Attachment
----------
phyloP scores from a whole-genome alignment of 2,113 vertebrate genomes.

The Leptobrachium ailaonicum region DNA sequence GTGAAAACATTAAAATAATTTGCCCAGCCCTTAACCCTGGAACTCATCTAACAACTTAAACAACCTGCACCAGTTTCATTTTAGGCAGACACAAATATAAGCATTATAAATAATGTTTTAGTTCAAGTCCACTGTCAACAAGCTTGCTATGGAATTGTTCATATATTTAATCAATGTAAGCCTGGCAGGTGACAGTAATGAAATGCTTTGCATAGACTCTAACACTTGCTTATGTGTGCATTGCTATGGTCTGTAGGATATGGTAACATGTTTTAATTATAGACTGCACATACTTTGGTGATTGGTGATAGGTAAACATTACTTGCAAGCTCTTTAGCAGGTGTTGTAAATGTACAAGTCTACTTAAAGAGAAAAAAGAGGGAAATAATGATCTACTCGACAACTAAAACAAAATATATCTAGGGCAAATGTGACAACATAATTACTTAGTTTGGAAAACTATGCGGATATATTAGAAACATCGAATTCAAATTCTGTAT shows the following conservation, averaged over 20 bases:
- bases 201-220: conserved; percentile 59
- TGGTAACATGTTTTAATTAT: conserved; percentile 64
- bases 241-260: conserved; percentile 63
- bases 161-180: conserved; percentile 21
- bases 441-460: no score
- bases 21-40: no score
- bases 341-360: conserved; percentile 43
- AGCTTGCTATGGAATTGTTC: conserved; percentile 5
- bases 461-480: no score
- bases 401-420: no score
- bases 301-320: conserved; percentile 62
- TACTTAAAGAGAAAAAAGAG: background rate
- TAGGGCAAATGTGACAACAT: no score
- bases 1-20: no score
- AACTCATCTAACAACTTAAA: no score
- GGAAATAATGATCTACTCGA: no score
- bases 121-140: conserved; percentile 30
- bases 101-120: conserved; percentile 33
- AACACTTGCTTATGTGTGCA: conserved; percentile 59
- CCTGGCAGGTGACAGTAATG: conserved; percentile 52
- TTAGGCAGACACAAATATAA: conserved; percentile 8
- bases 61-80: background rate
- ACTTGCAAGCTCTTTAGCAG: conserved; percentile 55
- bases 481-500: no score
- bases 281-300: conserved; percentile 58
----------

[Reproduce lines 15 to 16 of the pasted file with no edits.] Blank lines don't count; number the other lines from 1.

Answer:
- TAGGGCAAATGTGACAACAT: no score
- bases 1-20: no score